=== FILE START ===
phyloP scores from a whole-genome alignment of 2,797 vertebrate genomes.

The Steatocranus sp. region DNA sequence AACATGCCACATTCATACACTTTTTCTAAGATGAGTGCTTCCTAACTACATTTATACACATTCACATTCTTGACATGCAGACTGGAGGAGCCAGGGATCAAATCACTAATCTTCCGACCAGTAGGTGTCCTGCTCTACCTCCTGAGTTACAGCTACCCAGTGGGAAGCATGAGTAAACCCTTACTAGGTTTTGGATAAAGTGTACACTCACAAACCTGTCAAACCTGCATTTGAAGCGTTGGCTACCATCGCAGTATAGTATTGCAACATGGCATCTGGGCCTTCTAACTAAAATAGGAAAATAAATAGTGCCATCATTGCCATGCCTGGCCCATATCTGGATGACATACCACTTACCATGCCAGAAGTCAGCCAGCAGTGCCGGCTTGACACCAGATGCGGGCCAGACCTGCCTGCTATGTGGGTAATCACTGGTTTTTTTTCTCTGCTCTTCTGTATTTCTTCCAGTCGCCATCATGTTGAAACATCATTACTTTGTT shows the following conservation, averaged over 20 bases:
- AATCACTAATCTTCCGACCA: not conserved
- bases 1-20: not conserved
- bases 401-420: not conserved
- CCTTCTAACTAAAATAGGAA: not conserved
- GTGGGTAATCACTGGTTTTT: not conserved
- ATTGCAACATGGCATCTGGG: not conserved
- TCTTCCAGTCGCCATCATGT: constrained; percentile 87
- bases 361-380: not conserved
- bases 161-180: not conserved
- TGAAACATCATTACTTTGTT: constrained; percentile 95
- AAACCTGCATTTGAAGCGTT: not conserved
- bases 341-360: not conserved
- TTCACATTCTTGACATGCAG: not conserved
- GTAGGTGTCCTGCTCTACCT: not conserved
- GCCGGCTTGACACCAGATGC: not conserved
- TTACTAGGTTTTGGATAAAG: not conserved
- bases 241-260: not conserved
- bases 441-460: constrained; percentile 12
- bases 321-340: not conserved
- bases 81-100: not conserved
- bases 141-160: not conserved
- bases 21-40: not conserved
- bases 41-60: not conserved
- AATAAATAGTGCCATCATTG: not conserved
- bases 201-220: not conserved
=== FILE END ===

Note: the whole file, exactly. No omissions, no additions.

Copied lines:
phyloP scores from a whole-genome alignment of 2,797 vertebrate genomes.

The Steatocranus sp. region DNA sequence AACATGCCACATTCATACACTTTTTCTAAGATGAGTGCTTCCTAACTACATTTATACACATTCACATTCTTGACATGCAGACTGGAGGAGCCAGGGATCAAATCACTAATCTTCCGACCAGTAGGTGTCCTGCTCTACCTCCTGAGTTACAGCTACCCAGTGGGAAGCATGAGTAAACCCTTACTAGGTTTTGGATAAAGTGTACACTCACAAACCTGTCAAACCTGCATTTGAAGCGTTGGCTACCATCGCAGTATAGTATTGCAACATGGCATCTGGGCCTTCTAACTAAAATAGGAAAATAAATAGTGCCATCATTGCCATGCCTGGCCCATATCTGGATGACATACCACTTACCATGCCAGAAGTCAGCCAGCAGTGCCGGCTTGACACCAGATGCGGGCCAGACCTGCCTGCTATGTGGGTAATCACTGGTTTTTTTTCTCTGCTCTTCTGTATTTCTTCCAGTCGCCATCATGTTGAAACATCATTACTTTGTT shows the following conservation, averaged over 20 bases:
- AATCACTAATCTTCCGACCA: not conserved
- bases 1-20: not conserved
- bases 401-420: not conserved
- CCTTCTAACTAAAATAGGAA: not conserved
- GTGGGTAATCACTGGTTTTT: not conserved
- ATTGCAACATGGCATCTGGG: not conserved
- TCTTCCAGTCGCCATCATGT: constrained; percentile 87
- bases 361-380: not conserved
- bases 161-180: not conserved
- TGAAACATCATTACTTTGTT: constrained; percentile 95
- AAACCTGCATTTGAAGCGTT: not conserved
- bases 341-360: not conserved
- TTCACATTCTTGACATGCAG: not conserved
- GTAGGTGTCCTGCTCTACCT: not conserved
- GCCGGCTTGACACCAGATGC: not conserved
- TTACTAGGTTTTGGATAAAG: not conserved
- bases 241-260: not conserved
- bases 441-460: constrained; percentile 12
- bases 321-340: not conserved
- bases 81-100: not conserved
- bases 141-160: not conserved
- bases 21-40: not conserved
- bases 41-60: not conserved
- AATAAATAGTGCCATCATTG: not conserved
- bases 201-220: not conserved